So I just tried to mix it as best I could between those two ideas. And that’s kind of what we came up with. The version we have is what we came up with.
Q. You’ve spoken about your experiences growing up on the south side of Chicago amidst a number of different ethnicities. Obviously, the subject of immigration is front and center right now in America and you guys address that on the album – particularly in the first track ("Erin Go Bragh"). How important was it to you to make that point and address what has become a controversial, divisive topic?
TD: Right. Well, maybe that’s why it was in my head.
As far as my approach to songwriting, I just let everything to come to me. And I write it down. Even little pieces of songs – a piece of the lyrics or a small snippet of the melody line. I just wait and when I get a good one, I’ll write it down. And then I build on top of it from there. And sometimes it goes really fast – like I’ll think of a good line and a whole song appears. Sometimes it takes me months or years even to put something together.
But I started writing that song and I had an idea of what I was going to do. I started with the line, “Uncle Sam, as you know, changed our names long ago.” And that’s something that I’d always been hearing – from my grandparents, from everybody. You’d always hear people complaining about the Irish names being changed at Ellis Island. And I thought that was a line that a lot of people could relate to. So that’s as far as I was thinking in writing the song.
Now… maybe that stuff was on my mind because of the political climate today. And it does reflect it, yeah. I’m just sort of praising the hardship and the struggle and the accomplishment of immigrants coming over to Chicago specifically.
And the story of the Irish is that there are some that overcame a lot of that. And what I guess I haven’t dealt with in the song is that there’s a lot that did not overcome that. That is what it seems we need to focus on a little bit more. A little more empathy. A lot more empathy. And a lot more kindness.
Because our country seems at odds with like two different sets of ideologies and thinking. And, yeah, maybe I brought up the issue – I didn’t deal with it but I wasn’t thinking about that at the time. I was just writing that particular song. But there is a lot of work that needs to be done and a lot of conversations that need to be had on this immigration issue.
Tolerance and empathy.
Q. You haven’t made a political album per se but you’ve never been afraid to go there in a Tossers song. Speaking out politically or advocating for social awareness is a big part of the folk music tradition that you were exposed to early on and it kind of feeds into the idea of rebellion that we discussed. I feel like we’ve lost a little bit of that in music today. We've seen some artists pay a price when they’ve tried to speak up. Does it worry you at all when it comes to trying to make some of those points in your music?
TD: I don’t give a hoot. Like I said, when I write my songs, I just write them. They just come to me. The song that makes a record? It is what it is. If people can relate to it and it has a catchy melody - if it’s a good song - we put it on [the album]. If not, we get rid of it. So it doesn’t really have much to do with that.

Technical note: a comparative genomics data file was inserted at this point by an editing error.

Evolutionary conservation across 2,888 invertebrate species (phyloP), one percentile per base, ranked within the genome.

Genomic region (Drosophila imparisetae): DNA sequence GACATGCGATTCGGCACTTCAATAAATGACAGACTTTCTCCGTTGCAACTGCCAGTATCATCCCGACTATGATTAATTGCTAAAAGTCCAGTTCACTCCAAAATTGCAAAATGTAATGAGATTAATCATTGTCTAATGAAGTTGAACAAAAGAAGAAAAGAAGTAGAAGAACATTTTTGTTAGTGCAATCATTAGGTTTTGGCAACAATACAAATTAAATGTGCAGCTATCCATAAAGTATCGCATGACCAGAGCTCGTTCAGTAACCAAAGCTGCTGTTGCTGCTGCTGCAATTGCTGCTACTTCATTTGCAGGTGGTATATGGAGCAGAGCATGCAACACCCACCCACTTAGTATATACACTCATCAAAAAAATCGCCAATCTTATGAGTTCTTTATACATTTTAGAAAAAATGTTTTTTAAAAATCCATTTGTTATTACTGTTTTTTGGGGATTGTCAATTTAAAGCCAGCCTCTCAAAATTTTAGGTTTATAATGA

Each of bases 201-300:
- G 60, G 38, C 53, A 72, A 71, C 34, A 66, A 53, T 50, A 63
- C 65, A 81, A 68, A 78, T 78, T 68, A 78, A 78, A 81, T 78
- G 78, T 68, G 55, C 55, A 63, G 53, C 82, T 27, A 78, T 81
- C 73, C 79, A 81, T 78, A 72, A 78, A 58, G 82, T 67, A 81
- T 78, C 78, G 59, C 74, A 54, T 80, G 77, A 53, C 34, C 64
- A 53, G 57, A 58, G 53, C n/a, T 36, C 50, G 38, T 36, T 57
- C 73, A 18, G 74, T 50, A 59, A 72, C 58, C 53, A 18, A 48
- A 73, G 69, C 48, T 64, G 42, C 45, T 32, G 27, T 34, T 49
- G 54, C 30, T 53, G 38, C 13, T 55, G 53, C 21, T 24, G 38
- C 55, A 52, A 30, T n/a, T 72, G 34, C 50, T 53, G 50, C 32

But I think a lot more bands are going to come out. Especially in the punk scene. It’s gonna be like the Reagan years but ten times more (in the punk scene anyway). I see that coming. That’s going to be huge. They'll all tackle the Trump stuff in the punk scene.
Yeah, some people have paid the price for it – old folkies. But that’s what I grew up listening to and I’m fairly aware of what’s going on around me. It’s just the person I am. But I’m not worried about anybody saying anything to me or doing whatever. We’ve always been political but it does just come out of us.
Q. On the new Tossers album, “1969” references the Northern Ireland civil rights movement and the protesting and marches that kind of defined that year. While it’s not necessarily a religious fight, protesting in regards to civil rights has certainly come back to the forefront in America now. There have also been times lately where the idea of civil rights and equality have been front and center here in Chicago in particular. Were you telling the story that you did in “1969” to try and draw some parallels to the fact that the fight for equality is still a struggle even in 2017?
TD: Well, it always is. That is a given: civil rights are always stepped on by other people. And it’s always money.
Even the ’69 civil rights marches in Northern Ireland, in Belfast and Derry, were not about religion as much as they were about fair housing and issues like that - fair housing and jobs and other forms of public needs. That’s exactly what they were about: they were about basic human rights. And asking for more. They were just asking for more. They weren’t even livable wages they were earning. They weren’t habitable homes a lot of people were living in. That is really what it’s always been about.
It’s never about religion. That’s the thing that the media plays up. And that’s the thing that gets expressed because that’s the thing that a mass of people can understand and relate too. So that’s what gets reported.
It’ll never go out of fashion because it’s already out of fashion. It’s already out of style. So the crowd that we have is very loyal and we’re just lucky to have them.